The 2009-2010 California budget appears to have been based on unwarranted optimism over the prospects of an early economic recovery, according to several state officials now pressing for additional cuts in social spending. Even as the devastating effects of the first round of budget slashing is being felt around the state, there are growing political chorus suggesting a second bout of cuts will be necessary, as economic data indicate there is no recovery in California’s foreseeable future.
In late July, after a highly publicized stalemate, the Democrat-controlled California state legislature and Republican Governor Arnold Schwarzenegger agreed on a state budget that closed a $26 billion deficit by slashing $15.6 billion in state expenditures. Schwarzenegger signed the budget on July 28, but not before using his administrative authority to tack on an additional $489 million in cuts to social programs for the most vulnerable members of the state’s population.
Working class students at all levels of education have been hit particularly hard by the budget cuts. Schwarzenegger cut $8.1 billion in public funds for education, including $6 billion from K-12 and the rest from the state’s community colleges and public universities.
The University of California (UC) system consists of ten campuses, has a student body of roughly 222,000, and boasts of prestigious institutions such as UC Berkeley. The California State University (CSU) system is the largest four-year university system in the country, with 23 campuses and 450,000 students. Both the UC and the CSU systems have responded to the massive loss of funds by hiking student fees, cutting expenditures and decreasing enrollment.
The UC system raised fees for the coming academic year by 9 percent over the previous year, and decreased incoming freshman enrollment by 6 percent.
The CSU system raised fees by 32 percent, and announced plans to cut enrollment by 40,000 students over the next two years. Many students at CSU campuses work, receive modest subsidies from their working class parents, or finance their education through some combination of the two. For thousands of working class students statewide, a 32 percent tuition hike will be an insurmountable obstacle forcing many to forego their education altogether.
Officials from both the UC and CSU systems have recently indicated that the cuts and fee hikes enacted thus far offer, at best, a transitory solution to their respective budgetary crises. UC President Mark Yudof announced the UC campuses will lose $600 million in stimulus money next year while spokesman Claudia Keith said the CSUs will lose $640 million from the same source. Both systems say they are only currently solvent due to federal stimulus funds. Remove the funds, and the universities are back in the red, with no choice but to enact more ruthless cost-cutting measures. In the words of Yudof, “It is a question of being a great university or a crummy university.”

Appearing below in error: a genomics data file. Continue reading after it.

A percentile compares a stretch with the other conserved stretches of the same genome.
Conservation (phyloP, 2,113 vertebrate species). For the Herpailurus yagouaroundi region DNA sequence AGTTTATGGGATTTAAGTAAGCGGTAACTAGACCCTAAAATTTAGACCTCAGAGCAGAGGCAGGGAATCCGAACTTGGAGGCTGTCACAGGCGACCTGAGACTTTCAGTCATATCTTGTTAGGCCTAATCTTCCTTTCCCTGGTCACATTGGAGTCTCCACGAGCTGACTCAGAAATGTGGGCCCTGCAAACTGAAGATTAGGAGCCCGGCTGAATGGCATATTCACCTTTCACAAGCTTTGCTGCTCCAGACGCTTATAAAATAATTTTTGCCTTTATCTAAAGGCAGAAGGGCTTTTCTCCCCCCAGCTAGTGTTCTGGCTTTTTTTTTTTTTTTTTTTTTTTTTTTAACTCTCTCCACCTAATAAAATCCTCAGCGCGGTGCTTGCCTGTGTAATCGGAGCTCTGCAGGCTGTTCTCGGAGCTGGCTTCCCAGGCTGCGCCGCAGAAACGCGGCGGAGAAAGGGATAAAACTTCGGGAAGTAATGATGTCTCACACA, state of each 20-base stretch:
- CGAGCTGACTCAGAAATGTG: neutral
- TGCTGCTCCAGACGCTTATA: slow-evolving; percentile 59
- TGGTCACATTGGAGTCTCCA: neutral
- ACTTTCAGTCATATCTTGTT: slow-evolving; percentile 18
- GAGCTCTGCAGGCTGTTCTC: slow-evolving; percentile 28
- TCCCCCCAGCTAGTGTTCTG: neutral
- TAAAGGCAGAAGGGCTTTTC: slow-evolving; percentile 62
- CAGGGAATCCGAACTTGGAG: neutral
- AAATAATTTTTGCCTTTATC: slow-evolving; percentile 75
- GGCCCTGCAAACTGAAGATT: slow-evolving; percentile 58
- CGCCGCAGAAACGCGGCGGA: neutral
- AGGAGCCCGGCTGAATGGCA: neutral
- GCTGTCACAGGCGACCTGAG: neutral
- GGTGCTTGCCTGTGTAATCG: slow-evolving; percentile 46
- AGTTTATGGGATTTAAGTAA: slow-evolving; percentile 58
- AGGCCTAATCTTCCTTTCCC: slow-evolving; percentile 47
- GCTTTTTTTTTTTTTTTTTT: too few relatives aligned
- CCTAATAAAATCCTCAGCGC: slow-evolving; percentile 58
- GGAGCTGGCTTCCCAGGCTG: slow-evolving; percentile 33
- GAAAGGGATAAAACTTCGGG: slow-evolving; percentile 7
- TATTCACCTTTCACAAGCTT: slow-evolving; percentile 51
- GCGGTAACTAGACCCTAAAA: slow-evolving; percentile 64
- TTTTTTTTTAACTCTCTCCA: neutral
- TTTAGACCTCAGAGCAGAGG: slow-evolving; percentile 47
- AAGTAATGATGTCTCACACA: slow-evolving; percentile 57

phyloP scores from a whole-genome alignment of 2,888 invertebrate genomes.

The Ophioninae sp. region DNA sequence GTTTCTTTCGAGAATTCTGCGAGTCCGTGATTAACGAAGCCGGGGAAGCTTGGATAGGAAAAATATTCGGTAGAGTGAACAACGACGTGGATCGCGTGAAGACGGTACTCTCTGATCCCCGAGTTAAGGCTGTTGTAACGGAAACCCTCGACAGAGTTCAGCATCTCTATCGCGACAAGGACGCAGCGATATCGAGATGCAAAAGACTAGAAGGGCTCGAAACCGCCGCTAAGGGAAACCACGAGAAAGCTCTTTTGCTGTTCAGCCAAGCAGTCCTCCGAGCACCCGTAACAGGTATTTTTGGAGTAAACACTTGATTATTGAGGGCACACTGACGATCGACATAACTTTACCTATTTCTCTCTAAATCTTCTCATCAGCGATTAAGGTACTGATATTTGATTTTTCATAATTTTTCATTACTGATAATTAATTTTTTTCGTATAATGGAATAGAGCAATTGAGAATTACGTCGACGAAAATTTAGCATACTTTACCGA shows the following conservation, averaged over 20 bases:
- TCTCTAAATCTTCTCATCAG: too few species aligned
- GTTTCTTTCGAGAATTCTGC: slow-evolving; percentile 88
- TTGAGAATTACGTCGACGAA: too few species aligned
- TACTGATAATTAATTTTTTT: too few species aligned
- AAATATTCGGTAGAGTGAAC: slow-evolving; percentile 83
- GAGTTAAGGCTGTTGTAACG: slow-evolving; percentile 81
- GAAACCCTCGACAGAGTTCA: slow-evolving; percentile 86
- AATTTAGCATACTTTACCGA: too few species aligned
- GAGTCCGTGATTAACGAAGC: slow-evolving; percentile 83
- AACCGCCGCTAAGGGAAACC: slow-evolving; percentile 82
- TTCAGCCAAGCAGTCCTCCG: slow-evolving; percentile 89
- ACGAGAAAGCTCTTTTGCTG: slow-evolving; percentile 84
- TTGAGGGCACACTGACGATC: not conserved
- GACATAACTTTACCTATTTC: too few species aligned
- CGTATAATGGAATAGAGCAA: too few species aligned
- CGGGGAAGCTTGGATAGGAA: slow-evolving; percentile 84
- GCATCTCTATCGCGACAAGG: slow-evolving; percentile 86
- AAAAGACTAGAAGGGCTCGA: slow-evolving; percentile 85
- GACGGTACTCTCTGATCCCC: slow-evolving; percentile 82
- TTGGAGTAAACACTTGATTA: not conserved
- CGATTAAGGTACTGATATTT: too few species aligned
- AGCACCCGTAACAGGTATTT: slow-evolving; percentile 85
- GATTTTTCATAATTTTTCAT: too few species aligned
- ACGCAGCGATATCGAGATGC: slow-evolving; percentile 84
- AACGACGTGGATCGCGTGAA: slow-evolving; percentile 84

In addition to working class students, public employees have suffered from budget cuts.
The California Public Employees’ Retirement System (CalPERS), the nation’s largest pension fund, reported a 23.4 percent drop in asset value last year. Under-funded pensions threaten to bankrupt many municipalities, eliciting a threat from Governor Schwarzenegger that he will pursue “pension reform.”
Once again the word “reform” is being used as a euphemism for cutting benefits and, in this case, stripping retirees of their hard won pensions. One plan being proposed by the California Foundation for Fiscal Responsibility would require state workers to work, on average, six additional years in order to qualify for benefits.
The Schwarzenegger administration announced last Tuesday its intention to lay-off 5,000 state employees in the coming weeks. The bulk of the layoffs will come from the Department of Corrections, which runs the state’s massive prison system. The prisons are already under-funded, overcrowded and highly volatile. On August 8 the Chino Institute for Men in Southern California erupted in riot (see: Prison riot in California: Budget crisis to make inhumane conditions worse).